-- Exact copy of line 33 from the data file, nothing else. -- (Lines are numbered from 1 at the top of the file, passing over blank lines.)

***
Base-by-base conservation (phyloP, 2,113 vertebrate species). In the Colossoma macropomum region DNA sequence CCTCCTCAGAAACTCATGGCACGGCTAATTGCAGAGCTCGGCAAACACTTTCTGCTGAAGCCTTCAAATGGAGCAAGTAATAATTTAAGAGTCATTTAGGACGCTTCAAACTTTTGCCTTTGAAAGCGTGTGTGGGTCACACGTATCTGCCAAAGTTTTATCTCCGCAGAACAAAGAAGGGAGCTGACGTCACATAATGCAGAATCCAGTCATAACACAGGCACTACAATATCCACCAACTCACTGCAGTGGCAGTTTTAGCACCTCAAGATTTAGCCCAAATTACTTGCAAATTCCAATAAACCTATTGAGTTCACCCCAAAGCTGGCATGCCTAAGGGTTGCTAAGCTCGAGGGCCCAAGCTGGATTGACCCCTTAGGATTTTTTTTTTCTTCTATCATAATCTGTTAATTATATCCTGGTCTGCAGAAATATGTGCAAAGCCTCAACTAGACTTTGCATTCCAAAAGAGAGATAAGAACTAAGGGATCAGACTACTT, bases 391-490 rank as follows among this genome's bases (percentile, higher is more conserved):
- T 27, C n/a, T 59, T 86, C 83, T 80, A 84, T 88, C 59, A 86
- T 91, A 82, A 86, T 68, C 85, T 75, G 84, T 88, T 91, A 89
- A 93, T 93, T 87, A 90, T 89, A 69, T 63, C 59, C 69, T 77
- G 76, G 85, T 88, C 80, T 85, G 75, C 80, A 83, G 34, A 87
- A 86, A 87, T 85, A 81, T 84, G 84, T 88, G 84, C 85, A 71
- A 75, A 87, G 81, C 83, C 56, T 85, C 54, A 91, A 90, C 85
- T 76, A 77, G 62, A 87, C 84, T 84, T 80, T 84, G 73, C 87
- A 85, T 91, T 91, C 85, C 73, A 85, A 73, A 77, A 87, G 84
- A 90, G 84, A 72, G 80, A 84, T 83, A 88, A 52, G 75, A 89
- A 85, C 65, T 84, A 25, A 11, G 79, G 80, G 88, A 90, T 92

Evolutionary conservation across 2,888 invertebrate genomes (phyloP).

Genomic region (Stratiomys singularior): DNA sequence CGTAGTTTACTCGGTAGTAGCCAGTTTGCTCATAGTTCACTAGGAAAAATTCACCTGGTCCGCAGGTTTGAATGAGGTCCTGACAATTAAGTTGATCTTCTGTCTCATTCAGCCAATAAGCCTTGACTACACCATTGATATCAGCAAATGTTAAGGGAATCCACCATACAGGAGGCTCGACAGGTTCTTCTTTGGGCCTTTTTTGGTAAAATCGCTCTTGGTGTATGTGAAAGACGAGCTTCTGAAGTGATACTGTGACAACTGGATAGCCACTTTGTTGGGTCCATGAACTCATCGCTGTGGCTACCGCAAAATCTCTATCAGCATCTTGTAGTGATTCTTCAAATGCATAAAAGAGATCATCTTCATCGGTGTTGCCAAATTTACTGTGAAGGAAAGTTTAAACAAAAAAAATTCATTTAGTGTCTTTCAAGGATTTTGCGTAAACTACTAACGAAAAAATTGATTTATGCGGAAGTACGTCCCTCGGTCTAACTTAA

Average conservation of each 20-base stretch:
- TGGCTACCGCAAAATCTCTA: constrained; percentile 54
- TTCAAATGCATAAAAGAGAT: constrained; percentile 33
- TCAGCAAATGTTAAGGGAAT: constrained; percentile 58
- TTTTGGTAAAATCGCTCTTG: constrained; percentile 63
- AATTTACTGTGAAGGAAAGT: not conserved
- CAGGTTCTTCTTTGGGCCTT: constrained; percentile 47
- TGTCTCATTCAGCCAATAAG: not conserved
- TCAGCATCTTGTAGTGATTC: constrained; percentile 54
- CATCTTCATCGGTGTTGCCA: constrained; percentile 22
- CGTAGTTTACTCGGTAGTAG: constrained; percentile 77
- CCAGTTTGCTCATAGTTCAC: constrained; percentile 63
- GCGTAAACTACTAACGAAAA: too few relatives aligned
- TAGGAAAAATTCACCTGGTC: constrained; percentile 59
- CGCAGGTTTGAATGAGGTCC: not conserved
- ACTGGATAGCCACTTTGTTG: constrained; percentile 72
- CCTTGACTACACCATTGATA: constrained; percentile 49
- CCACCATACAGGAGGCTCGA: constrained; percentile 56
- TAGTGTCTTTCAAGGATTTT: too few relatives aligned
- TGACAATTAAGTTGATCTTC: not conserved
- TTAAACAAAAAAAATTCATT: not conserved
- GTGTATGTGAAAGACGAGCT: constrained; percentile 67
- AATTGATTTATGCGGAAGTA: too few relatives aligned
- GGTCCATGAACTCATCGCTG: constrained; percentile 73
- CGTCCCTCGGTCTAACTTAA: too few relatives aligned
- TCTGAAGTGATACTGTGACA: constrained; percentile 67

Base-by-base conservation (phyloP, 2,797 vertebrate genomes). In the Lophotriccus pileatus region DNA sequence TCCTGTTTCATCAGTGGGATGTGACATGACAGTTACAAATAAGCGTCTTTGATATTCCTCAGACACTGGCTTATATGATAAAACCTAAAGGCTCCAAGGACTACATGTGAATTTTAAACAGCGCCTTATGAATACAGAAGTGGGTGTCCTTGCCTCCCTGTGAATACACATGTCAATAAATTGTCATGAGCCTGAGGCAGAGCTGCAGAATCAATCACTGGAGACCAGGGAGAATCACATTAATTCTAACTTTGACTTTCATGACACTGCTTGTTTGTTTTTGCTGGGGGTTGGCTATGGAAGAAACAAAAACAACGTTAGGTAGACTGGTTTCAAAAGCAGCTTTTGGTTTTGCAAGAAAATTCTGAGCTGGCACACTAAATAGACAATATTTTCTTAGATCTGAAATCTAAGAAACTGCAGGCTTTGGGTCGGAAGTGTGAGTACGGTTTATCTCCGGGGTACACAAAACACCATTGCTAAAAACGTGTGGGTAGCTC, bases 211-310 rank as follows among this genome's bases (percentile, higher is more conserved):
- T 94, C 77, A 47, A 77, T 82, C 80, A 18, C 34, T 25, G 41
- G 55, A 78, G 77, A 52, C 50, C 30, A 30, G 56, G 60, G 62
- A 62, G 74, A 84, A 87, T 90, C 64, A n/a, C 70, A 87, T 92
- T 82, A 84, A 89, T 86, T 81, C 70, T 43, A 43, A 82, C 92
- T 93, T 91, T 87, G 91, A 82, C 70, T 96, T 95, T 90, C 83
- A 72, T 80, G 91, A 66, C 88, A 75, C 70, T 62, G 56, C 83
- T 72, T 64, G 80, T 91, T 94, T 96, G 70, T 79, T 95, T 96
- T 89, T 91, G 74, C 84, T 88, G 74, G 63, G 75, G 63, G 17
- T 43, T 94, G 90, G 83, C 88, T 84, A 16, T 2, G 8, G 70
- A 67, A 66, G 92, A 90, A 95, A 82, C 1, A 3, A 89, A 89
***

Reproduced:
- TGACAATTAAGTTGATCTTC: not conserved